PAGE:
Restrictions on Calculated Columns

So, I get it: there are restrictions on ways you can use calculated columns. One of these is that calculated columns cannot be used to specify row owners. That’s pretty inconvenient, because in a join, the email address will pretty much always be retrieved from the user table (let’s call that users), whereas the interesting data lives in the other table (let’s call that stuff).

My instinct (which may not be shared by any other human) would be to then create a REF column in the stuff table: otherwise you just have an undifferentiated list of stuff, and you don’t know whose stuff it is! Once you have that, all you need to do is create a LOOKUP column (let’s call it owner) for the email address and :fireworks: :sparkler: you have your row owner.

But, of course, you can’t do that. So instead, I go back to the Google Sheets table and add an owner column with a formula like

=ARRAY_CONSTRAIN( ARRAYFORMULA( VLOOKUP( C2:C,owners!$A$2:$D, 3, false)), COUNTA(A2:A), 1)

That is one ugly-ass formula, but there you are.

One of the very first questions I had when I started using Glide (besides why does my data go missing when I use Glide built-in tables—I’ll get around to asking that one some other time) was about generating unique IDs that could be used as a join field in a REF. Smart and friendly helper @Jeff_Hager assisted me by explaining that I need to set that up as an ARRAYFORMULA on the spreadsheet side, in an exception to the general rule that it’s preferable to use calculated columns in Glide. Then I ran across the row owner problem, and started wondering how “exceptional” that case really is.

The division of labor here is unintuitive, and the workaround is clumsy and (I am predicting) prone to error. “Use Glide for calculated columns—unless you are actually going to need to use that column in a REF or as a row owner or (insert as-yet undiscovered list of other restrictions here)” may be second-nature at this point to veterans, but it definitely steepens the learning curve for the rest of us.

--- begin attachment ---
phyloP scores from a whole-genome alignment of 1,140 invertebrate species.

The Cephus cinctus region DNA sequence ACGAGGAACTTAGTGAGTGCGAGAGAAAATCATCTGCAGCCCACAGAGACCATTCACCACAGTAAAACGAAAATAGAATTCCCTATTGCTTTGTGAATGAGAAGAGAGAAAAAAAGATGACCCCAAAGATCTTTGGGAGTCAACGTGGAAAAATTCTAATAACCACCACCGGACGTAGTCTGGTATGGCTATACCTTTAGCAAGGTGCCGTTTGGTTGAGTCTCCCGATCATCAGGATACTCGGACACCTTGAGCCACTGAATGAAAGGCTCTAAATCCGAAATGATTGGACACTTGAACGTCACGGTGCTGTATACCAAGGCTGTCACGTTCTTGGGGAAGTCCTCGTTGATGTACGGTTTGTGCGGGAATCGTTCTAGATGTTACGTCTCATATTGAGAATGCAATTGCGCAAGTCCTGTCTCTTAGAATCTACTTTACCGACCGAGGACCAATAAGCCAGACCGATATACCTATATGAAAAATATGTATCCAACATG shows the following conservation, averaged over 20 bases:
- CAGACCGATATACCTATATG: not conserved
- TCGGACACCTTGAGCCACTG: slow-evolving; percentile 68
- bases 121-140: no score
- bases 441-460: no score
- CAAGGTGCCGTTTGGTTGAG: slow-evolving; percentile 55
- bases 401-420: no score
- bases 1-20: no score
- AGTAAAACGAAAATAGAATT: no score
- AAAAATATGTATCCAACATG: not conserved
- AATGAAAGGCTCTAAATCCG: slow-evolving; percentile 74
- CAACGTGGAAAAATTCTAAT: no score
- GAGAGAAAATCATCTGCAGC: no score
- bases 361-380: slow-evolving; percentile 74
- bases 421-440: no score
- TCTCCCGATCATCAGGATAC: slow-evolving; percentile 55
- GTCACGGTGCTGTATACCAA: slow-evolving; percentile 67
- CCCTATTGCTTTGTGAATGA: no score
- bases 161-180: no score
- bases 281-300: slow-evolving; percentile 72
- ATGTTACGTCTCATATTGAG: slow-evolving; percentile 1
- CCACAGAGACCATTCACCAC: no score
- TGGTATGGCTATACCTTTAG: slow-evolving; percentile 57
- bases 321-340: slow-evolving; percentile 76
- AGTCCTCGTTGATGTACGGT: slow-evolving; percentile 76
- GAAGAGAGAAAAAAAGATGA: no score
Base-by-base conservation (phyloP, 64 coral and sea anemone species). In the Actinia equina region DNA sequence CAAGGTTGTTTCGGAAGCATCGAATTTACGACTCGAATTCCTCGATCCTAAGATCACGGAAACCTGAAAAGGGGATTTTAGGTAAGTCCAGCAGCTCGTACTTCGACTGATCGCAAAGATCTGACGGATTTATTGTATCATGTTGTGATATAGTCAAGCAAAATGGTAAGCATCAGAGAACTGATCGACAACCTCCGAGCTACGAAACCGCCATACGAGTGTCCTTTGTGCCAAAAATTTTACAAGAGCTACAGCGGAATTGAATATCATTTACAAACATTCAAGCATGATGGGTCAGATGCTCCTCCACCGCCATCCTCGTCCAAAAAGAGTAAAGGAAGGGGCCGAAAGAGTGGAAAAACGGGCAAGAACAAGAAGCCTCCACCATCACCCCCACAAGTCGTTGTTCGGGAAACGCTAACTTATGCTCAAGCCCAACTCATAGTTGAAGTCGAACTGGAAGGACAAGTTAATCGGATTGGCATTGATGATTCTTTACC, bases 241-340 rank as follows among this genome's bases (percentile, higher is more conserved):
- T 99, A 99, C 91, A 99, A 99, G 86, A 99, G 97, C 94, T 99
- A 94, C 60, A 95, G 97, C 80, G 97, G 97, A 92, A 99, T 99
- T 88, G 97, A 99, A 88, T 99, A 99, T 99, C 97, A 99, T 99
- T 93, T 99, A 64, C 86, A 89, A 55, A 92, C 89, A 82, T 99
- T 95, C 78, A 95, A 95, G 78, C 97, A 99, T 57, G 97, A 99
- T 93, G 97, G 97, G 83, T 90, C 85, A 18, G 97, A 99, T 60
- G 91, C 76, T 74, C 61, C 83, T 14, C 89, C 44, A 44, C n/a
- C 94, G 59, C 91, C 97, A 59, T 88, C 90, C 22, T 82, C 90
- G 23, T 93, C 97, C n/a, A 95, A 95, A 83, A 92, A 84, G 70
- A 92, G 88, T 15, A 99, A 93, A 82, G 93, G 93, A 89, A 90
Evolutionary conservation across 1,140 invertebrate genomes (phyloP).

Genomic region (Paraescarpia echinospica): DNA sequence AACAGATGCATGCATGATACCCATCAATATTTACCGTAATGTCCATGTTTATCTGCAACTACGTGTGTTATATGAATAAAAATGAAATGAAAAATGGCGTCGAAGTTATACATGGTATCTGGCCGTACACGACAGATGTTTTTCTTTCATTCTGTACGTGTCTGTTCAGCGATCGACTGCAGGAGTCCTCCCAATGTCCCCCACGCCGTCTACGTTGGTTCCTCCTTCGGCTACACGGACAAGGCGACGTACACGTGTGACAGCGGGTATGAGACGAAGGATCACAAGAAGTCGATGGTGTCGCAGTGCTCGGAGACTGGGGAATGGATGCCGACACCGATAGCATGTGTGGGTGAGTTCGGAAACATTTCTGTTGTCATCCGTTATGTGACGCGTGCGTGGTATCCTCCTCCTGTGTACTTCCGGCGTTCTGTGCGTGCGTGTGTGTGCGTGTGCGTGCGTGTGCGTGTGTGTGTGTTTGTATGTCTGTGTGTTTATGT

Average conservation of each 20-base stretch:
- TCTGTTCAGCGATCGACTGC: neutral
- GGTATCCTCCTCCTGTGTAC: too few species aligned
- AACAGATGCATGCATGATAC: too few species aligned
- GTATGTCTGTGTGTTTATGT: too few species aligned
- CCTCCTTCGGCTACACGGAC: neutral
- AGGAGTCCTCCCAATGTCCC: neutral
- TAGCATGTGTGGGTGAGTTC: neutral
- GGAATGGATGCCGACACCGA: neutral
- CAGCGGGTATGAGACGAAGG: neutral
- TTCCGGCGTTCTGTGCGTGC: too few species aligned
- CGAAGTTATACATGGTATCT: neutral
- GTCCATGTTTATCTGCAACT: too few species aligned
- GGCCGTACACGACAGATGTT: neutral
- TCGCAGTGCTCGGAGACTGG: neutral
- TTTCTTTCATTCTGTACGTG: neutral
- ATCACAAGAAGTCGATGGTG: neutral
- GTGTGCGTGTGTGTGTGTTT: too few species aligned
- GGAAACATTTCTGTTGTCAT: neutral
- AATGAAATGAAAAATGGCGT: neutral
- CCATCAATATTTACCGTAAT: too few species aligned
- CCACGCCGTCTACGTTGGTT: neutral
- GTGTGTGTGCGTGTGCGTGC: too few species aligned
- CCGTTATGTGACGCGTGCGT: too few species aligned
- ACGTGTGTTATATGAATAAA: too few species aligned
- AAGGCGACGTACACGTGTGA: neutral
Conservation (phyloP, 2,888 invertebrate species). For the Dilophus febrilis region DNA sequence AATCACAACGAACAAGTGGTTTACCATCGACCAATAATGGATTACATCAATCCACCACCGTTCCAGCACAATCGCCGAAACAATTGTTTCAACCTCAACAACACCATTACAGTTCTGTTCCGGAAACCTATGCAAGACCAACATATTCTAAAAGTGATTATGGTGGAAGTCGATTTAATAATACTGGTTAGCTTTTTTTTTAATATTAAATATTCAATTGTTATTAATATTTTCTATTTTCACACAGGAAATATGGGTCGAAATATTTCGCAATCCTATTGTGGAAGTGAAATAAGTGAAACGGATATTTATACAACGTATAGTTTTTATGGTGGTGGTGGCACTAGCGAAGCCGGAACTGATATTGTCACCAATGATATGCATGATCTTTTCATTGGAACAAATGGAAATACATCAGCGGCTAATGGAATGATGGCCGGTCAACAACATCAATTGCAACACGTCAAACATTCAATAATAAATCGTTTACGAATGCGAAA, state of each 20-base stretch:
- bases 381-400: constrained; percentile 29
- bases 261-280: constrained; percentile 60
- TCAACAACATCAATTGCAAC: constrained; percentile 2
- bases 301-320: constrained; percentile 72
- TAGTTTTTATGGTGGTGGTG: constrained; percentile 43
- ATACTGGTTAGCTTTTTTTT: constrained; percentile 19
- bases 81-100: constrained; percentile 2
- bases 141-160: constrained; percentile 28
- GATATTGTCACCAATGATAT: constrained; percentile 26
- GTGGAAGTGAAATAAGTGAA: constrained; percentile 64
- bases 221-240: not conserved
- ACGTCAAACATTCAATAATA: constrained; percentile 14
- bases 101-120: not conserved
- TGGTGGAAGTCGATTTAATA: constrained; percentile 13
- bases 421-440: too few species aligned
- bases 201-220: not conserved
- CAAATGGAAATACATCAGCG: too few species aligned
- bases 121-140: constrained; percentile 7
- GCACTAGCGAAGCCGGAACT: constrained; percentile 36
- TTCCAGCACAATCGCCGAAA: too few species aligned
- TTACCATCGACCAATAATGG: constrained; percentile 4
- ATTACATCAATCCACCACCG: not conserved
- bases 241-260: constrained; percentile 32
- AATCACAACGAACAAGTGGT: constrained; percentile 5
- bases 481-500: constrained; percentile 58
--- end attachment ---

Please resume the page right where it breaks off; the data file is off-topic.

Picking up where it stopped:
Am I misunderstanding the problem? If so, how? If not, is there a less awkward solution that already exists?

Thanks. </vent>

For this case, I would add the email address (Owner) at the time the row is created. ie. as part of the Add Row/Add Form action. This is where “Special Values” come in handy.

As to why computed columns cannot be used as row owners, that’s because computed columns are only applied after data has been downloaded to a users device. And at that point, it would be too late to apply row owners.

Glide are currently beta testing a different architecture model where computations are applied server side instead of client side. If this goes ahead, it could potentially open up the possibility to have computed columns as row owners. (I don’t know if that’s part of the plan - I just know that in theory it could be possible).

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Ditto on what @Darren_Murphy said. You can just add the email of the signed in user at the time the row is created. That will allow you to use Row Owners. There should be very very few circumstances where you actually need to use formulas in a google sheet. Not saying you won’t, but in most cases you can do the same thing with glide computed columns.

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@escott - just to put an exclamation mark on the above point from Jeff…
I have a very large complex app that has a Google Spreadsheet data source. The spreadsheet contains just over 60 sheets and well over 1000 columns. In that entire spreadsheet I have a total of 4 columns that use sheet formulas. And 3 of those 4 are not required. They were added before I knew any better, and I just haven’t gotten around to getting rid of them.

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Thanks (to @Jeff_Hager as well) for the responses. Your input helps me understand the source of the Sheets vs. Glide dichotomy more clearly as a server/client dichotomy, at least in some respects.

I’m new to Glide (but not to no-code), and so come to these concepts with fresh eyes. As feedback (which may or may not be useful for your product team), I find the Special Values thing unsatisfying. It puts behaviors that properly belong in the “controller” into the “view” instead, which feels unclean. Certainly, it creates complications; hence the need to point out in the doc that

If you haven’t enabled editing or adding items and a user changes an editable component, Glide won’t be able to populate your sheet with the date & time or the user’s email.

When it comes to fundamental security tokens like row owners, that kind of “this may not work in certain situations” language makes me nervous. :nerd_face:

I appreciate the prompt and intelligent responses! Thanks again for your help. Now I have some new stuff to play with. :nerd_face:

Scott

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